Smoke angers shopkeeper – retail giant asked to act
BY SANDRAY SIAGIAN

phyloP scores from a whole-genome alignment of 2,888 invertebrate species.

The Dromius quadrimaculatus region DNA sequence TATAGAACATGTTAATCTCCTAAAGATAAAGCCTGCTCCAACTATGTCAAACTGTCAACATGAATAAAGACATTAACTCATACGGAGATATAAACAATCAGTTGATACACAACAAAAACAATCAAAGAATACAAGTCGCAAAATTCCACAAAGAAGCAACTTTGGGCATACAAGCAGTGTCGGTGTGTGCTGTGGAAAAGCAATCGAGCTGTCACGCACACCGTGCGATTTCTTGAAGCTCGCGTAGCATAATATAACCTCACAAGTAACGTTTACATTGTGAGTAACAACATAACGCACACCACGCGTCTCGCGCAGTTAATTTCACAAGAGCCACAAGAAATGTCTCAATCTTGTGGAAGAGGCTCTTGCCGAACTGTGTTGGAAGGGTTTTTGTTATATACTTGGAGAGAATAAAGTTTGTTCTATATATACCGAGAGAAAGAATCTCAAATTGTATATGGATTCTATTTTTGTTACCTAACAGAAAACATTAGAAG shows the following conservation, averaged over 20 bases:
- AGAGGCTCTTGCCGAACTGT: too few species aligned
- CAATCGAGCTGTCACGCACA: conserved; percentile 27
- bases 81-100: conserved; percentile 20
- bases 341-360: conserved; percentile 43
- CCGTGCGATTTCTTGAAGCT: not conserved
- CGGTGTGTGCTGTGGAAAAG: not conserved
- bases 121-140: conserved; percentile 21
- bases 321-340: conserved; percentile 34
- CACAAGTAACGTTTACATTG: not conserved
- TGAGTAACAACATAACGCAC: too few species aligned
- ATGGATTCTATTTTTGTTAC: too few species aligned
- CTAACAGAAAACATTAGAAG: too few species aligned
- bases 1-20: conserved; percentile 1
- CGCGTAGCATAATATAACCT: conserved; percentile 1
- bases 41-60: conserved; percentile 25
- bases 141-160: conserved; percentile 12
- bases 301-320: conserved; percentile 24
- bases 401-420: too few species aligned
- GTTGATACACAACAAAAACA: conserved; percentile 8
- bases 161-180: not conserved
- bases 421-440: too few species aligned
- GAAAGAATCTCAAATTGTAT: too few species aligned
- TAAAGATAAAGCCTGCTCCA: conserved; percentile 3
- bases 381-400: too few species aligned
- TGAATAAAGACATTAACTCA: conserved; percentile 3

JOHN Yang is fed up with the smoke that drifts up to his store on Rose Street, Hurstville. The owner of Sunny Sunny, an independent discount store, is the first shop on the street next to one of the entrances to Westfield Hurstville, meaning it is the closest shop for smokers congregating outside. ‘‘The smell and smoke gets really bad, especially when the wind blows in our direction,’’ Mr Yang said. ‘‘I’ve started using fans at the entrance of my store to blow the smoke out but it’s not that effective.’’ Even with a ‘‘No Smoking’’ sign posted at the entrance of the shopping centre, Mr Yang has seen people standing just past the sign, closer to his store near a fire exit stairwell to smoke. He tried handing out flyers and putting up signs about the dangers of passive smoking. He even tried to prevent people from sitting in the stairwell. Mr Yang thinks Westfield Hurstville should ban people from smoking near the entrance and provide a smoking area on the roof. A Westfield Hurstville spokeswoman said the centre continually monitored all of their entrances to ensure requirements from the NSW Smoke-Free Environment Act 2000 were met. ‘‘Additionally, we issue memos to retailers operating within Westfield to educate them on their obligations under the act,’’ the spokeswoman said. ‘‘Whilst we do not have the jurisdiction to issue penalties, we do alert anyone who we consider to not be abiding by the legislation of the implications as per the act.’’ Under the statewide smoking act there is no distance requirement to ban smoking from a non-residential building entrance. Health Minister Jillian Skinner announced in February smoking would be banned at the entrances to public buildings by the end of this year as part of legislation that would also snuff out smoking at playgrounds, sports grounds, swimming pools and public transport stops. The Westfield Hurstville spokeswoman said the centre now banned smoking within five metres of its entrances. ‘‘We will be putting up signage that states it is a fire exit stairwell (which it is) and therefore has to be kept clear,’’ she said. ‘‘Security are monitoring that people do not sit and dwell around the stairs on the basis that a fire exit stair should be kept clear.’’ Hurstville councillor Nancy Liu, who inspected the site and also spoke with the centre management staff, suggested smokers could be moved to the roof. Cr Liu said there would need to be tougher penalties for breaches of the law once it was in place. ‘‘Unless they have some enforcement powers then I don’t know how the situation can be improved,’’ Cr Liu said. Do you think there should be a limit set for where people can smoke outside non-residential buildings?